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Amazon: The Value Stock Trap

The market can get a big company’s earnings as wrong as a small ones. This is even true for Amazon (NASDAQ:AMZN), which reported after the market closed Oct. 28. AMZN stock shares plunged almost $150 each, 4.3%, in overnight trading after it reported net income of $3.16 billion, $6.12 per share, on revenue of $110.8 billion. 

amazon (AMZN) sign with dark background

Source: Eric Broder Van Dyke / Shutterstock.com

Amazon had been expected to report $9.10 per share of earnings on $111.6 billion of revenue. The bottom line missed by around $3 per share, the top line by less than $1 billion. But the stock was hammered anyway. It dropped the trailing price-earnings ratio to 58, even on lower earnings.

Did they even read the release?

The Where of Earnings

Amazon is a huge merchant, but it’s also a Cloud Czar. It makes an enormous amount of money renting its computer capacity.

The shortfall this time was all on the merchandise side. Product sales came to $54.9 billion. Service revenue was $55.9 billion. More important, Amazon Web Services revenue was $16.1 billion, against $11.6 billion just a year ago. That’s growth of 39%, at scale. Profits from the unit came to $4.88 billion, which means 30% of revenue became net income. North American operations made just $880 million on revenue of $65.6 billion.

The difference in margins is no accident. This is why retailers sell for a discount of sales, while tech company stocks can sell for 10-20 times sales. It’s because margins are so much bigger in technology. Amazon is now the mightiest computer company in the world.

You’re going to sell that?

The Cops Close In

The New York Times now treats Amazon as it treated Walmart (NYSE:WMT) 20 years ago — as a malevolent force. The paper has even gone after Amazon Web Services.

It’s doing it because the businesses are huge. In the second quarter alone, AWS had almost $4.2 billion in operating income on $14.8 billion in sales.  Alphabet’s (NASDAQ:GOOG, NASDAQ:GOOGL) Google Cloud, by contrast, lost money while gaining minimal share.

Amazon has disrupted every business it touched, from shopping to computing to how books are written. For those shocked by the speed of change, founder Jeff Bezos makes the perfect bogey man, the classic “man behind the tree” who will pay for everything.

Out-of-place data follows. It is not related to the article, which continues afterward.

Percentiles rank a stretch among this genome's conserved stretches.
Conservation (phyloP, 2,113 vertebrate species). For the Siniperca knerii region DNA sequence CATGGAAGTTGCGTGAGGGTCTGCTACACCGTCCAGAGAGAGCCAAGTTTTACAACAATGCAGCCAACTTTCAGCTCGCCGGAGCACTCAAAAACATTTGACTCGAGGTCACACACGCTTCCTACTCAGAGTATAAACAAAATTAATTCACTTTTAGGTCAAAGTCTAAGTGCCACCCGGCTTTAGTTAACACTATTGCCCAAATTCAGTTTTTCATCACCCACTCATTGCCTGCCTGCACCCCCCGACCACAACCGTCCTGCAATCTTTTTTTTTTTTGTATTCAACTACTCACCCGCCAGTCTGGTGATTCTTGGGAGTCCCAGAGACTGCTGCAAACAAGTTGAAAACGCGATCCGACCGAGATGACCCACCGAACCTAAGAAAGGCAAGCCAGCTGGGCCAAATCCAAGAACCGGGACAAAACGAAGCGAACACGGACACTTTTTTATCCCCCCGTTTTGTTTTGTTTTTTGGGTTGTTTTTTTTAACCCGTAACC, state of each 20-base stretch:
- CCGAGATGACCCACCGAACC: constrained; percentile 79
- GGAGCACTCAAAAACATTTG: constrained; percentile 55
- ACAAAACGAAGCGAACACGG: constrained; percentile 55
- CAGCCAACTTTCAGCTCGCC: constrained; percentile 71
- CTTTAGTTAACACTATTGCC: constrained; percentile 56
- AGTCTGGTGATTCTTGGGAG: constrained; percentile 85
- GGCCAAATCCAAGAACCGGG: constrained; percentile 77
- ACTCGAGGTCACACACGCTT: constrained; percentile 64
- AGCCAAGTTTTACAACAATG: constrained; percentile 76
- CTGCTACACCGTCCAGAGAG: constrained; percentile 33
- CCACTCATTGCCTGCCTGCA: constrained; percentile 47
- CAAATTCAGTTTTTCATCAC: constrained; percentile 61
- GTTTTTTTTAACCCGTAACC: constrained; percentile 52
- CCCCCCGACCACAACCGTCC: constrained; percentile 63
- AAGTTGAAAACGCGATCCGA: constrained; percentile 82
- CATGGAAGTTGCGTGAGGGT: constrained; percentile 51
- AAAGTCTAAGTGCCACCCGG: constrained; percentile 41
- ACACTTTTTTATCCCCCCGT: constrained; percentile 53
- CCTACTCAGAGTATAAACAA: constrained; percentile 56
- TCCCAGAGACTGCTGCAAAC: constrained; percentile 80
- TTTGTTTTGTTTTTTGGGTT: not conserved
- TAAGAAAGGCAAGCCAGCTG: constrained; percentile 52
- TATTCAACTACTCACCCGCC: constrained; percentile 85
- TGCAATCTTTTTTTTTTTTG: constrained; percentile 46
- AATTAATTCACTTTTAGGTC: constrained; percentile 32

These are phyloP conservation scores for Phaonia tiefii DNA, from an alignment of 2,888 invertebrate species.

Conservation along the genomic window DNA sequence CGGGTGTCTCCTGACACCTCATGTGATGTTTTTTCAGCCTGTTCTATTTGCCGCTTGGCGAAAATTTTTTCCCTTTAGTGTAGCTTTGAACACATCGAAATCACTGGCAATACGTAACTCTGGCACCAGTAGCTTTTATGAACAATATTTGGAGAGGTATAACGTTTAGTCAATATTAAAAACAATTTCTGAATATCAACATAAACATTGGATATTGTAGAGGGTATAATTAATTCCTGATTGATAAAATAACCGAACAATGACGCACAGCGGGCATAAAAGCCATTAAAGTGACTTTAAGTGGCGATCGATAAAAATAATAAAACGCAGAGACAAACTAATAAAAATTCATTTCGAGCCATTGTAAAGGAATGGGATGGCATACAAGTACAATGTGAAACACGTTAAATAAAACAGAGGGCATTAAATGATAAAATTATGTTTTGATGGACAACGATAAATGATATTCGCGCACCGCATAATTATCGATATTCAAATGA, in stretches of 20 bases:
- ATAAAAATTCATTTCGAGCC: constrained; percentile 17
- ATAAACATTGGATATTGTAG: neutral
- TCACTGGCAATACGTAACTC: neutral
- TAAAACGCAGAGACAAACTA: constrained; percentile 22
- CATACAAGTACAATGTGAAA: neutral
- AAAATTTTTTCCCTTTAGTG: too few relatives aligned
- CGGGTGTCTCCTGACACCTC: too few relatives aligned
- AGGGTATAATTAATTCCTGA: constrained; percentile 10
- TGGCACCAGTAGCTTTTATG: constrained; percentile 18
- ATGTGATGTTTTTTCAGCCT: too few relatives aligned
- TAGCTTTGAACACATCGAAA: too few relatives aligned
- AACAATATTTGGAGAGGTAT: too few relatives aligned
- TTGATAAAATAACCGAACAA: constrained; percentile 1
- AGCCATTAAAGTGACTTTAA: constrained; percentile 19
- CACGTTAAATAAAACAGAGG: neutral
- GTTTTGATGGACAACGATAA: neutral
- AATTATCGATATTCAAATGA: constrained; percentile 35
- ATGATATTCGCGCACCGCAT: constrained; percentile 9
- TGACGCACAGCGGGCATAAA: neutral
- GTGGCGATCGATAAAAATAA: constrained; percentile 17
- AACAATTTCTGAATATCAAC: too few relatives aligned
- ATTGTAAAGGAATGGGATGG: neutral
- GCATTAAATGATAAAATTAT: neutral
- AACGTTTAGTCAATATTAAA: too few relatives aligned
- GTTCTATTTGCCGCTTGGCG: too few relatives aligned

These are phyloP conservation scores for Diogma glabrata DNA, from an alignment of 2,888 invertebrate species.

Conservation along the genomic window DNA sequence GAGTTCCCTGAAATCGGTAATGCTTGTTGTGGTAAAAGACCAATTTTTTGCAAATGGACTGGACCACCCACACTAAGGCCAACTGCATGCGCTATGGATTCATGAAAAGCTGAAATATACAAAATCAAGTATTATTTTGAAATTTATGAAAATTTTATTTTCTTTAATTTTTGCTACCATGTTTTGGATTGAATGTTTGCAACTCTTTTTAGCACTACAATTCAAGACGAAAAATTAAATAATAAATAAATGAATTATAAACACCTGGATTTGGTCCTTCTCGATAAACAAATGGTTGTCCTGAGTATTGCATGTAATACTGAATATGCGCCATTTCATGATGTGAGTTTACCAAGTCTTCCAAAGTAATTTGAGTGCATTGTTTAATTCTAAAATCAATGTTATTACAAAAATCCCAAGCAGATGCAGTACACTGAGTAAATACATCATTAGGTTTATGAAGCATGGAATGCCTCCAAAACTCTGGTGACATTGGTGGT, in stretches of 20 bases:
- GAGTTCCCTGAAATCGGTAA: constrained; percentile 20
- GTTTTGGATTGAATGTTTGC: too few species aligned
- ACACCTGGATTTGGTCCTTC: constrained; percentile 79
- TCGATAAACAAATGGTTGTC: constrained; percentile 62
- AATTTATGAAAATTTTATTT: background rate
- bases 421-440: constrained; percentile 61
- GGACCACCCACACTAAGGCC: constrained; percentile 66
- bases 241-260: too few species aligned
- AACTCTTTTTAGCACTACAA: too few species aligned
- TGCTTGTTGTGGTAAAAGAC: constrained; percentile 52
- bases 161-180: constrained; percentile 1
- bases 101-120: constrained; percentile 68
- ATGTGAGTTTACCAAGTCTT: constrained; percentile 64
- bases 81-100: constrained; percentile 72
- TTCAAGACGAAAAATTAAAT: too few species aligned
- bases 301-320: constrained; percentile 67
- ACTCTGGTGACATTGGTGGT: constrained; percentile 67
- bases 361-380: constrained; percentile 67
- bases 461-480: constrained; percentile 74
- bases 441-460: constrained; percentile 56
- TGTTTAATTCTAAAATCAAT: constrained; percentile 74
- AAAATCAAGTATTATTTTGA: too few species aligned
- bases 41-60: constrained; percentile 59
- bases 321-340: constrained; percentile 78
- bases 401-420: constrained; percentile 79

The media attitude is one reason I have suggested AWS might bring in more business if it were no longer associated with the store. Standing on its own, AWS could enter the world of enterprise computing against Google and Microsoft (NASDAQ:MSFT). Its device business, including the Fire tablet and Alexa voice interface, could take on Apple (NASDAQ:AAPL). It may be the only company in the world that could do both.

Prime Video, meanwhile, is the biggest competitor to Netflix (NASDAQ:NFLX). Charging for it separately is a risk, but it’s the only streamer other than Netflix with a true global footprint. As the success of the Korean show Squid Game showed, this creates a virtuous cycle. Programs produced for Asian or European audiences can indeed translate.

Separated from the cloud, the store, meanwhile, might be able to focus on new markets like healthcare  if it were standing on its own. Amazon has owned Pillpack, an online drugstore that packages daily doses, since 2018. If it paid proper attention to the business, Amazon could revolutionize healthcare.

The Bottom Line

Wall Street sees scale as dangerous. It brings problems. It puts a target on your back.

Amazon still sees scale as an opportunity. It operates across an enormous front and, if broken up, would not carry an antitrust threat. AWS only has 30% of its market. Prime Video has enormous untapped potential.

If the company did break up, I’d sell the store and double-down on media and cloud. The store is in position to deliver a dividend and its infrastructure is essential. 

Meanwhile, the fall of Amazon’s stock price on merchandise sales is a huge buying opportunity

On the date of publication, Dana Blankenhorn held positions in AMZN, AAPL and MSFT. The opinions expressed in this article are those of the writer, subject to the InvestorPlace.com Publishing Guidelines.

Dana Blankenhorn has been a financial and technology journalist since 1978. Just in time for Halloween he has a collection of COVID-19 stories https://www.amazon.com/Bridget-OFlynn-Virus-COVID-19-Pandemic-ebook/dp/B09K8PSQC8/ at the Amazon Kindle store. Write him at danablankenhorn@gmail.com or tweet him at @danablankenhorn. He writes a Substack newsletter, Facing the Future, which covers technology, markets, and politics.

Article printed from InvestorPlace Media, https://investorplace.com/2021/10/amazon-the-value-stock-trap/.

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